Screening for bowel cancer content
About bowel screening
Bowel cancer begins in the large bowel which is made up of the colon and rectum. It is sometimes called colorectal cancer.
1 in 15 men and 1 in 18 women are diagnosed with bowel cancer in their lifetime, so it is important to complete your bowel screening, even if you have no symptoms.
Screening can help to detect bowel cancer early, even before you notice any symptoms. It can also prevent bowel cancer by detecting non-cancerous growths (polyps), which might develop into cancer if left untreated.
1 in 10 people
diagnosed with cancer in Yorkshire have bowel cancer. Over 1000 people in Yorkshire die of bowel cancer each year
1 in 2 bowel cancers
are detected at a late stage when treatment can be more difficult
3 in 10 people
who are sent a bowel cancer home screening kit, do not complete this test. These people are at higher risk of cancer not being detected at an early stage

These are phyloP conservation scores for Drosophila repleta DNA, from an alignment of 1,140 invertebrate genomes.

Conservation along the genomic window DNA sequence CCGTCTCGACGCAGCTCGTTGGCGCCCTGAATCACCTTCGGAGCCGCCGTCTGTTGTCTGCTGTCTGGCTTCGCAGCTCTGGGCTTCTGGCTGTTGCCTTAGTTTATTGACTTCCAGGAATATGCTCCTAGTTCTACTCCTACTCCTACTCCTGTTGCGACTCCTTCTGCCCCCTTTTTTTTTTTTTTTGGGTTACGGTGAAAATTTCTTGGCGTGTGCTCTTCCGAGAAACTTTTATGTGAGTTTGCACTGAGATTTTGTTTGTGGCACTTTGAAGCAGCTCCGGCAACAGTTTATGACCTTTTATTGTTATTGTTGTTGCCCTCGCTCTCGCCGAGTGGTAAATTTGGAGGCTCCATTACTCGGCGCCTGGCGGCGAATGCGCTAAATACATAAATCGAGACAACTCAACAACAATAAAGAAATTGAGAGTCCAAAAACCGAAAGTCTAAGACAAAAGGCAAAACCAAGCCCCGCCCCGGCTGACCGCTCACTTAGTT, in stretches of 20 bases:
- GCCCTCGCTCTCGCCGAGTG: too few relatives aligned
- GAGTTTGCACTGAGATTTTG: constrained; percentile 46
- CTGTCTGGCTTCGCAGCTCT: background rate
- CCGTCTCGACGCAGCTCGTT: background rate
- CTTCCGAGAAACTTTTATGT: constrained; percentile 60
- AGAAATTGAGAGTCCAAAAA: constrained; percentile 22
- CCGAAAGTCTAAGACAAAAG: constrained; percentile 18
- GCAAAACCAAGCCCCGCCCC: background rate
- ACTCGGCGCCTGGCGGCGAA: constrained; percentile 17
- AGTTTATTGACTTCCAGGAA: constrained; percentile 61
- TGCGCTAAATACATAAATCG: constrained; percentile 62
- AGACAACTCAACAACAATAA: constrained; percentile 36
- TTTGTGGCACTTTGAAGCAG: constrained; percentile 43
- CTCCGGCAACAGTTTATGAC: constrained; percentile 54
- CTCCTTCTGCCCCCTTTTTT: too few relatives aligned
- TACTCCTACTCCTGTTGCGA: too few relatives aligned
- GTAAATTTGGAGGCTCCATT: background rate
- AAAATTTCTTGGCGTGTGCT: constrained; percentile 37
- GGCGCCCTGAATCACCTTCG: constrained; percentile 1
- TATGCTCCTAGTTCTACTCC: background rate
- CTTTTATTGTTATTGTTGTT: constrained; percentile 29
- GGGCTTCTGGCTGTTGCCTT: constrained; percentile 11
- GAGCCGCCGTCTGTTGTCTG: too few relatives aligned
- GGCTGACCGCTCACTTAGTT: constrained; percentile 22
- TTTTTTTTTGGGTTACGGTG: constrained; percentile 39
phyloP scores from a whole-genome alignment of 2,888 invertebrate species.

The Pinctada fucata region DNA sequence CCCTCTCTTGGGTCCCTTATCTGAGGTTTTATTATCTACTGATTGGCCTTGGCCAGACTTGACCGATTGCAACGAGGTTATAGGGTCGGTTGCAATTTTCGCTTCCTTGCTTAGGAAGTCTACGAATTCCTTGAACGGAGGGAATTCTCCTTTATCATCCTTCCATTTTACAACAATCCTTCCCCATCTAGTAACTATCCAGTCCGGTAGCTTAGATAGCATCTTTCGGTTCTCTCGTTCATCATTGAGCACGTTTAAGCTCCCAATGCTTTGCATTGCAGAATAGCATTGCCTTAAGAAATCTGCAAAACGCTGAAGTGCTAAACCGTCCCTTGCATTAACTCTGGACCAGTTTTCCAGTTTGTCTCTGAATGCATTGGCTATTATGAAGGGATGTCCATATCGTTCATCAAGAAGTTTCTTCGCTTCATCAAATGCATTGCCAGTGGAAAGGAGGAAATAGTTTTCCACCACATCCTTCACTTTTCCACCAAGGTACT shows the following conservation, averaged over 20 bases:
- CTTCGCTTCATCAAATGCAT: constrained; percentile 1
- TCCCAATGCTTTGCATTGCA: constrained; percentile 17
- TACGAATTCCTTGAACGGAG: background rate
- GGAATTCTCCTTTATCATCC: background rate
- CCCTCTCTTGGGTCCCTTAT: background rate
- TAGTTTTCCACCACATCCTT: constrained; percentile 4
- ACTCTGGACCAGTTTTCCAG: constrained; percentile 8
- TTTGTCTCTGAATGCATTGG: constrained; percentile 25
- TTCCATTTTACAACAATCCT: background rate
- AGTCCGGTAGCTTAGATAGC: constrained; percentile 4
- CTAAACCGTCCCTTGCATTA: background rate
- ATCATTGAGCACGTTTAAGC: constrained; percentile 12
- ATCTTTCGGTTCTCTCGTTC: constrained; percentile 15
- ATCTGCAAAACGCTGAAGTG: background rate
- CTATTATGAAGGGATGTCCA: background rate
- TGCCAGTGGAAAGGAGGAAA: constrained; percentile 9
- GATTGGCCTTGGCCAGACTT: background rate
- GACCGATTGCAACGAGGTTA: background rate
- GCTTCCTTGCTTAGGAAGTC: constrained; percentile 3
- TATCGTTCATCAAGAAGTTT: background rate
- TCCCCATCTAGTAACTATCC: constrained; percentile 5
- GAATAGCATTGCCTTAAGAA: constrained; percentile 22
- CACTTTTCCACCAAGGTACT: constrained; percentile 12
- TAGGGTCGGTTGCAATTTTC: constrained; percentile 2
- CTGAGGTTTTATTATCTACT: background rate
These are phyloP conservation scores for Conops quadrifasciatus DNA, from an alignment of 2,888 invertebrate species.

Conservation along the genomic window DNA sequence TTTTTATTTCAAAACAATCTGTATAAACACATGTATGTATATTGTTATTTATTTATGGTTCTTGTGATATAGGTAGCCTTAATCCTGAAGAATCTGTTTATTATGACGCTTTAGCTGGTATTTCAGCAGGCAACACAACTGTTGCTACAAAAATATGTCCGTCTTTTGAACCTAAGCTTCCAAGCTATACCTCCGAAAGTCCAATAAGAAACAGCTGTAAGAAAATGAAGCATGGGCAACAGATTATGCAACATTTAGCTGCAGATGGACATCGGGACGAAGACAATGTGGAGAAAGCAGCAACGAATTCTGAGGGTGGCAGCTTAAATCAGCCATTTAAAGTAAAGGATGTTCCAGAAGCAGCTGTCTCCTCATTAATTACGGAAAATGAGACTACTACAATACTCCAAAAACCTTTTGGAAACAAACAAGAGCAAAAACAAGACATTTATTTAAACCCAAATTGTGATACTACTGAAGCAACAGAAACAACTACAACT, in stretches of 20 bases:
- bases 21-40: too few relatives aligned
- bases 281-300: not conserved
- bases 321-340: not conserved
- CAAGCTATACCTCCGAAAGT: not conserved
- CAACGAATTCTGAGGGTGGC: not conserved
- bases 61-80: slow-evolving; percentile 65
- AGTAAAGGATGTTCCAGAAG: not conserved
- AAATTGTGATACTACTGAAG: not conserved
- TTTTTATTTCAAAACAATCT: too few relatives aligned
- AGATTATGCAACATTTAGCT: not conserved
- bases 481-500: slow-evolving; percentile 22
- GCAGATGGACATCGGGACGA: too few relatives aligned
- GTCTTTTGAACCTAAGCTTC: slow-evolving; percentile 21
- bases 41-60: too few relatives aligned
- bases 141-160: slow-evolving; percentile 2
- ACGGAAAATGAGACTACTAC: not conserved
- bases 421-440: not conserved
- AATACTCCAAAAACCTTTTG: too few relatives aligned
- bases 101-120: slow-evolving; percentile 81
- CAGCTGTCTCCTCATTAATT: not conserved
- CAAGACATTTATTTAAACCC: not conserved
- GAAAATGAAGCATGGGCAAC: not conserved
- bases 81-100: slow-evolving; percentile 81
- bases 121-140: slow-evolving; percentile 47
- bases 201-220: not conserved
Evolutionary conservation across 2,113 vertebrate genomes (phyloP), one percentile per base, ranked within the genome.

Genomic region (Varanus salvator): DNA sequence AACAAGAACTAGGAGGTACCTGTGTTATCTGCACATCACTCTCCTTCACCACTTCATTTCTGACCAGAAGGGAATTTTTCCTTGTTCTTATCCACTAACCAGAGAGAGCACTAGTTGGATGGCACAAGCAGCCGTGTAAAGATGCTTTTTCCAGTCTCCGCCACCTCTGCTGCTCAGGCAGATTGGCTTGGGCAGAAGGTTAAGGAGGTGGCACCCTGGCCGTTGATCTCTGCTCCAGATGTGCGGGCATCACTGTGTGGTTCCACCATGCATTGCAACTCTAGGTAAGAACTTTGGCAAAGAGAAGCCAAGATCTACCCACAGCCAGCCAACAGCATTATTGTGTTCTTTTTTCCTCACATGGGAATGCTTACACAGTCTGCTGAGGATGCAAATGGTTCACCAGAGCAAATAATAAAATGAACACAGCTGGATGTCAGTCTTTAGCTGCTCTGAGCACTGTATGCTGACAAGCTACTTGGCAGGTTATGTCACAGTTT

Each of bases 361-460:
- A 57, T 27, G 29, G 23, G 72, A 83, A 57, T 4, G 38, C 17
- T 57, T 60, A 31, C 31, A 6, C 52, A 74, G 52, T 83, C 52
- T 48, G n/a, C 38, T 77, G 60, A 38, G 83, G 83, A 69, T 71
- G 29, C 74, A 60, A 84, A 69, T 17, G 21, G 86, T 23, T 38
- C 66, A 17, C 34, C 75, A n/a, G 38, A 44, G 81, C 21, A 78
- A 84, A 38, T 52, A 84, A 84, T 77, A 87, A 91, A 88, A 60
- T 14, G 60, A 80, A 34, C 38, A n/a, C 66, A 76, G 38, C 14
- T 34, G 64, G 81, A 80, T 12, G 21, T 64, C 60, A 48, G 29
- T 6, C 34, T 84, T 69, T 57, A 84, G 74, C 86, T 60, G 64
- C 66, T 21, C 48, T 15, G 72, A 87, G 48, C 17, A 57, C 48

The bowel screening test is sent to you through the post and is completed at home
Bowel cancer is easier to treat when diagnosed at an earlier stage. We encourage people to participate in their bowel screening, ensuring the very best chance of successful treatment. Taking the test could save your life.
In Yorkshire, 7 out of 10 eligible people complete their home testing bowel cancer screening tests. Our charity works to raise awareness of cancer screening and encourage all people and communities across Yorkshire to access vital screening services.
If you have symptoms of bowel cancer do not wait until your next screening invitation, contact your GP.
Quote from Andy Howarth was diagnosed with bowel cancer
Bowel screening in Yorkshire
Bowel cancer is the fourth most common cancer in Yorkshire. Around 3500 people were diagnosed with bowel cancer in 2019.
2,400 deaths from bowel cancer are avoided in the UK through bowel screening each year.
We encourage everyone to take part in their bowel screening when invited. Yorkshire Cancer Research is funding initiatives in our region to improve participation in all cancer screening, including bowel screening. Local programmes can identify the reasons why people don’t attend screening appointments and address these issues with specific and targeted approaches.